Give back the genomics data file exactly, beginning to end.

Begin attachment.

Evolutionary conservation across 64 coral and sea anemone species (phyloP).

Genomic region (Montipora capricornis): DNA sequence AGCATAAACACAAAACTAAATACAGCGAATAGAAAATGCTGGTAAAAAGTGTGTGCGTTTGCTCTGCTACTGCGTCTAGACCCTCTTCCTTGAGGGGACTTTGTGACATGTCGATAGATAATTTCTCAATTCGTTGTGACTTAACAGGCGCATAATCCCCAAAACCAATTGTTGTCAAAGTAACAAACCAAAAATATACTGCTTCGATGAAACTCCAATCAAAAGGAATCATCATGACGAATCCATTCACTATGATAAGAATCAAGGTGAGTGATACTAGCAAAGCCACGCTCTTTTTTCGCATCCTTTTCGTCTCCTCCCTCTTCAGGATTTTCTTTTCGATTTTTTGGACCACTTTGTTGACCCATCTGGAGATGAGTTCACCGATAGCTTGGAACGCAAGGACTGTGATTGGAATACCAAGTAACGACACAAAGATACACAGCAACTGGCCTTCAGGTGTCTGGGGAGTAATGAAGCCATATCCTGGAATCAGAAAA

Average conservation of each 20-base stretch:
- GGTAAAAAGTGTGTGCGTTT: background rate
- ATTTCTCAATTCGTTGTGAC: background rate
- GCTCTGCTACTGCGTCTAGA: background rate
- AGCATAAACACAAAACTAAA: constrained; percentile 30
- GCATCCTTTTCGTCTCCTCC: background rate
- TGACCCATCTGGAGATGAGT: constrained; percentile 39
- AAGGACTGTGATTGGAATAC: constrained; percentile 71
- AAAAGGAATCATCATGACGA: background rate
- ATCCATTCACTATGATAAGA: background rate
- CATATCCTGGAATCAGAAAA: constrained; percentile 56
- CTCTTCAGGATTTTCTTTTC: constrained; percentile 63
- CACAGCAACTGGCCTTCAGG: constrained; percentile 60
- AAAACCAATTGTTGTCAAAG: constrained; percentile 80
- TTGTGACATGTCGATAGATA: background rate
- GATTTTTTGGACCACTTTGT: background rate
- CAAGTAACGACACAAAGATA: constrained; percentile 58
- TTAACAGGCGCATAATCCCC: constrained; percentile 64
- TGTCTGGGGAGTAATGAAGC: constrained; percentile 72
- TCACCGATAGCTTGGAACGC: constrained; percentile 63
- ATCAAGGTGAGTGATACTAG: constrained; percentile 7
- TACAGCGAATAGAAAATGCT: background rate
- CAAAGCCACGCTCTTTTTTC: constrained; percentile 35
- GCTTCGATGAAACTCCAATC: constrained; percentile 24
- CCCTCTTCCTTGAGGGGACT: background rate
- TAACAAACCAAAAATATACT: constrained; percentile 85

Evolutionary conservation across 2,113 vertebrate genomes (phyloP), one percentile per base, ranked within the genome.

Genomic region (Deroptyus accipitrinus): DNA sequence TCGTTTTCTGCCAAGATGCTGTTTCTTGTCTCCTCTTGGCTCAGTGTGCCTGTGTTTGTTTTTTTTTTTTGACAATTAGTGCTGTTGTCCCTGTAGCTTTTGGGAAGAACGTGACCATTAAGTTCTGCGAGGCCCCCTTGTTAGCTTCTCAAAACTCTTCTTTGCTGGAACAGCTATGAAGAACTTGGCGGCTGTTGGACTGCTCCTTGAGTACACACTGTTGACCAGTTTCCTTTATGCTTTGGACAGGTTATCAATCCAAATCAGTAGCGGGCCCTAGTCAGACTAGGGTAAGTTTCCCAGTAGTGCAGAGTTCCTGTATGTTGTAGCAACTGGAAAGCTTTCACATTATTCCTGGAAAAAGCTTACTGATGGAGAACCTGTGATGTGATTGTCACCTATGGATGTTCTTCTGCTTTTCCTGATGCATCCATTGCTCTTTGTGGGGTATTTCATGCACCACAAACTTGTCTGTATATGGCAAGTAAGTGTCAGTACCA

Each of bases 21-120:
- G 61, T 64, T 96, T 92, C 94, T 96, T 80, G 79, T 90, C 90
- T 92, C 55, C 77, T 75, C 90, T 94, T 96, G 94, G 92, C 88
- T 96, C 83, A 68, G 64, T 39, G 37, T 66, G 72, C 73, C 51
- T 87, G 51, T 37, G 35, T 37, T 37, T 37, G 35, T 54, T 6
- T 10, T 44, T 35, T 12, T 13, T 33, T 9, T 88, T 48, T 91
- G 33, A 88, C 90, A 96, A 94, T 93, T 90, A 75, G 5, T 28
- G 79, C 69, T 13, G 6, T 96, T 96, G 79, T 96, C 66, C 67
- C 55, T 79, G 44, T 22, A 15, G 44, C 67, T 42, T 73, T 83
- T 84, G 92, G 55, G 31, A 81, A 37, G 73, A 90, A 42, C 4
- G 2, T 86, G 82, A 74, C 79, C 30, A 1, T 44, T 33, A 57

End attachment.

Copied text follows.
Evolutionary conservation across 64 coral and sea anemone species (phyloP).

Genomic region (Montipora capricornis): DNA sequence AGCATAAACACAAAACTAAATACAGCGAATAGAAAATGCTGGTAAAAAGTGTGTGCGTTTGCTCTGCTACTGCGTCTAGACCCTCTTCCTTGAGGGGACTTTGTGACATGTCGATAGATAATTTCTCAATTCGTTGTGACTTAACAGGCGCATAATCCCCAAAACCAATTGTTGTCAAAGTAACAAACCAAAAATATACTGCTTCGATGAAACTCCAATCAAAAGGAATCATCATGACGAATCCATTCACTATGATAAGAATCAAGGTGAGTGATACTAGCAAAGCCACGCTCTTTTTTCGCATCCTTTTCGTCTCCTCCCTCTTCAGGATTTTCTTTTCGATTTTTTGGACCACTTTGTTGACCCATCTGGAGATGAGTTCACCGATAGCTTGGAACGCAAGGACTGTGATTGGAATACCAAGTAACGACACAAAGATACACAGCAACTGGCCTTCAGGTGTCTGGGGAGTAATGAAGCCATATCCTGGAATCAGAAAA

Average conservation of each 20-base stretch:
- GGTAAAAAGTGTGTGCGTTT: background rate
- ATTTCTCAATTCGTTGTGAC: background rate
- GCTCTGCTACTGCGTCTAGA: background rate
- AGCATAAACACAAAACTAAA: constrained; percentile 30
- GCATCCTTTTCGTCTCCTCC: background rate
- TGACCCATCTGGAGATGAGT: constrained; percentile 39
- AAGGACTGTGATTGGAATAC: constrained; percentile 71
- AAAAGGAATCATCATGACGA: background rate
- ATCCATTCACTATGATAAGA: background rate
- CATATCCTGGAATCAGAAAA: constrained; percentile 56
- CTCTTCAGGATTTTCTTTTC: constrained; percentile 63
- CACAGCAACTGGCCTTCAGG: constrained; percentile 60
- AAAACCAATTGTTGTCAAAG: constrained; percentile 80
- TTGTGACATGTCGATAGATA: background rate
- GATTTTTTGGACCACTTTGT: background rate
- CAAGTAACGACACAAAGATA: constrained; percentile 58
- TTAACAGGCGCATAATCCCC: constrained; percentile 64
- TGTCTGGGGAGTAATGAAGC: constrained; percentile 72
- TCACCGATAGCTTGGAACGC: constrained; percentile 63
- ATCAAGGTGAGTGATACTAG: constrained; percentile 7
- TACAGCGAATAGAAAATGCT: background rate
- CAAAGCCACGCTCTTTTTTC: constrained; percentile 35
- GCTTCGATGAAACTCCAATC: constrained; percentile 24
- CCCTCTTCCTTGAGGGGACT: background rate
- TAACAAACCAAAAATATACT: constrained; percentile 85

Evolutionary conservation across 2,113 vertebrate genomes (phyloP), one percentile per base, ranked within the genome.

Genomic region (Deroptyus accipitrinus): DNA sequence TCGTTTTCTGCCAAGATGCTGTTTCTTGTCTCCTCTTGGCTCAGTGTGCCTGTGTTTGTTTTTTTTTTTTGACAATTAGTGCTGTTGTCCCTGTAGCTTTTGGGAAGAACGTGACCATTAAGTTCTGCGAGGCCCCCTTGTTAGCTTCTCAAAACTCTTCTTTGCTGGAACAGCTATGAAGAACTTGGCGGCTGTTGGACTGCTCCTTGAGTACACACTGTTGACCAGTTTCCTTTATGCTTTGGACAGGTTATCAATCCAAATCAGTAGCGGGCCCTAGTCAGACTAGGGTAAGTTTCCCAGTAGTGCAGAGTTCCTGTATGTTGTAGCAACTGGAAAGCTTTCACATTATTCCTGGAAAAAGCTTACTGATGGAGAACCTGTGATGTGATTGTCACCTATGGATGTTCTTCTGCTTTTCCTGATGCATCCATTGCTCTTTGTGGGGTATTTCATGCACCACAAACTTGTCTGTATATGGCAAGTAAGTGTCAGTACCA

Each of bases 21-120:
- G 61, T 64, T 96, T 92, C 94, T 96, T 80, G 79, T 90, C 90
- T 92, C 55, C 77, T 75, C 90, T 94, T 96, G 94, G 92, C 88
- T 96, C 83, A 68, G 64, T 39, G 37, T 66, G 72, C 73, C 51
- T 87, G 51, T 37, G 35, T 37, T 37, T 37, G 35, T 54, T 6
- T 10, T 44, T 35, T 12, T 13, T 33, T 9, T 88, T 48, T 91
- G 33, A 88, C 90, A 96, A 94, T 93, T 90, A 75, G 5, T 28
- G 79, C 69, T 13, G 6, T 96, T 96, G 79, T 96, C 66, C 67
- C 55, T 79, G 44, T 22, A 15, G 44, C 67, T 42, T 73, T 83
- T 84, G 92, G 55, G 31, A 81, A 37, G 73, A 90, A 42, C 4
- G 2, T 86, G 82, A 74, C 79, C 30, A 1, T 44, T 33, A 57